In his book Power Bertrand Russell points out that one of the problems of democracy or any system that allows anyone to acquire power is that those who want power above all are the very ones likely to get it. Perhaps a system can be devised whereby the cleaners of toilets are selected from the ranks of those who’re hungry for power.

  29. Posted August 23, 2011 at 3:26 pm | Permalink

    A@38 The pining for the Liberals to go back having a Turnbull in the China shop says more about fashionable opinion than political realities.

    I took the same view about a Turnbull Leadership as Bob Carr is supposed to have taken to a Latham Leadership — it would be an exciting six months. For similar dysfunctional personality reasons.

    Turnbull is the only Federal Liberal Leader brought down by the ordinary membership, who used “social media” to let their MPs know in no uncertain terms that Turnbull was not acceptable. That the Party room vote was so close was more surprising than that Tony won: a rematch would be a wipeout, which is why it is mere subtext speculation by frustrated journos. Given it is it is blindingly obvious that, with the normal caveats about something extraordinary happening, Tony will lead the Coalition to victory whenever the election occurs.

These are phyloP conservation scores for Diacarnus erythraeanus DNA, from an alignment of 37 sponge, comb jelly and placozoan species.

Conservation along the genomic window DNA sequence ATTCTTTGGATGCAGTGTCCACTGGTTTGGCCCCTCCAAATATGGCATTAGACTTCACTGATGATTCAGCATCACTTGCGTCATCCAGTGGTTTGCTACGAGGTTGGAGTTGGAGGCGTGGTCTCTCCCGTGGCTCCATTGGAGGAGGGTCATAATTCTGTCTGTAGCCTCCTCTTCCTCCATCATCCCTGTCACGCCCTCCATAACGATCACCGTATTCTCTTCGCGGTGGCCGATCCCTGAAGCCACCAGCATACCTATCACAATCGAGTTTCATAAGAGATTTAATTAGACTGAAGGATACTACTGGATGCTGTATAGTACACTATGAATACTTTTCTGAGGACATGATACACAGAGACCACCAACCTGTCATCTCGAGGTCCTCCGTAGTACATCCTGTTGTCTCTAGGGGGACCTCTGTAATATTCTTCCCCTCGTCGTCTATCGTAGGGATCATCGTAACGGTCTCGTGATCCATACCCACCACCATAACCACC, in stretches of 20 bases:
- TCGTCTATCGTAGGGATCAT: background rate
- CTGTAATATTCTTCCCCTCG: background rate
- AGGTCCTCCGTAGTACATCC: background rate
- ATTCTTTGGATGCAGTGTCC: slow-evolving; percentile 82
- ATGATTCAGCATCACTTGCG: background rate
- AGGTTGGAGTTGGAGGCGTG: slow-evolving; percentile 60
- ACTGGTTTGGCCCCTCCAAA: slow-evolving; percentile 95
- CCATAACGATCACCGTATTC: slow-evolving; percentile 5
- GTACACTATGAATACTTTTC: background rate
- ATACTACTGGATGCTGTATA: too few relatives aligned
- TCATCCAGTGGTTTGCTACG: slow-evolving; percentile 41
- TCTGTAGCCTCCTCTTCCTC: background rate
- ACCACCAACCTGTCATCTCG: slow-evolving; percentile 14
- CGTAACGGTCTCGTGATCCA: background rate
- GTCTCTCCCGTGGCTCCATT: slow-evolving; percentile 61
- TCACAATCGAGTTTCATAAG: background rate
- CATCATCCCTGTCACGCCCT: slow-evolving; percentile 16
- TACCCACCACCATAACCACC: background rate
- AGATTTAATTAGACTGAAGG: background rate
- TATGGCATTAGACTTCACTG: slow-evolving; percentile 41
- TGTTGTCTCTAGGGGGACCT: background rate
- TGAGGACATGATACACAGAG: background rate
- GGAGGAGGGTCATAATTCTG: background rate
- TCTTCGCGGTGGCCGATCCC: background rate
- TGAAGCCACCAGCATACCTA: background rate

Also, it should be a rule: no member for Wentworth is allowed to be Liberal Leader–the electorate is too peculiarly unrepresentative.

    On the wider issue of “why governments fall”: preselecting someone who turns out to be massively unsuitable to be a Member of Parliament is something worthy of being punished for. One wonders if a good hard look will result at modern union culture and its interactions with the Labor Party.

  30. Posted August 23, 2011 at 4:05 pm | Permalink

    The pining for the Liberals to go back having a Turnbull in the China shop says more about fashionable opinion than political realities.